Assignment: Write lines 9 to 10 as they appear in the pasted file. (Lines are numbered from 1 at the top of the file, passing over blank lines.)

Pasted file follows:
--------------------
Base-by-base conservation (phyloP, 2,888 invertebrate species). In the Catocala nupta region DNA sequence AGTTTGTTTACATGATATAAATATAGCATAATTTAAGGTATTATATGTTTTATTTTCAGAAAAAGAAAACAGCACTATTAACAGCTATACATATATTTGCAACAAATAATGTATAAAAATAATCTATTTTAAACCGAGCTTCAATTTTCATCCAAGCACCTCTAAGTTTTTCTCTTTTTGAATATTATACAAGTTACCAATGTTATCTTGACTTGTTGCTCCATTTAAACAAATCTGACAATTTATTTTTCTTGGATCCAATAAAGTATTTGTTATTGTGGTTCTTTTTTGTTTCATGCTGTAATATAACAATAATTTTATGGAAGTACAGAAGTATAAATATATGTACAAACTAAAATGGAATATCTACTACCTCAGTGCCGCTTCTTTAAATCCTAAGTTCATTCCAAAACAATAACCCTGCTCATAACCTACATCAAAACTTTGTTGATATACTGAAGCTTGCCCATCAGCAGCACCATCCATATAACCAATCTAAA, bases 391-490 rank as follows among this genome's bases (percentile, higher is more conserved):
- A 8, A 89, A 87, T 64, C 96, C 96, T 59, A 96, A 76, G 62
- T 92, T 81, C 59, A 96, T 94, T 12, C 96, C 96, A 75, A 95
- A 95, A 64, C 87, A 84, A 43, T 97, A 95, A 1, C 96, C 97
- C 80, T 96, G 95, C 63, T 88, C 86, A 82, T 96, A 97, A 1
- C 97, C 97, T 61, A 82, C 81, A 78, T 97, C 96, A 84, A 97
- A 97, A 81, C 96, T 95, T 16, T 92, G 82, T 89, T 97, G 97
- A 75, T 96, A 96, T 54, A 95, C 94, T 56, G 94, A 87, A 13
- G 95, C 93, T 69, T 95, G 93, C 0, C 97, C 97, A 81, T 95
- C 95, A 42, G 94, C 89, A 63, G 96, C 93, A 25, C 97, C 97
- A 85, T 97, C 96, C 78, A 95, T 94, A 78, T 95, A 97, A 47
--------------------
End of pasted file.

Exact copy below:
- G 95, C 93, T 69, T 95, G 93, C 0, C 97, C 97, A 81, T 95
- C 95, A 42, G 94, C 89, A 63, G 96, C 93, A 25, C 97, C 97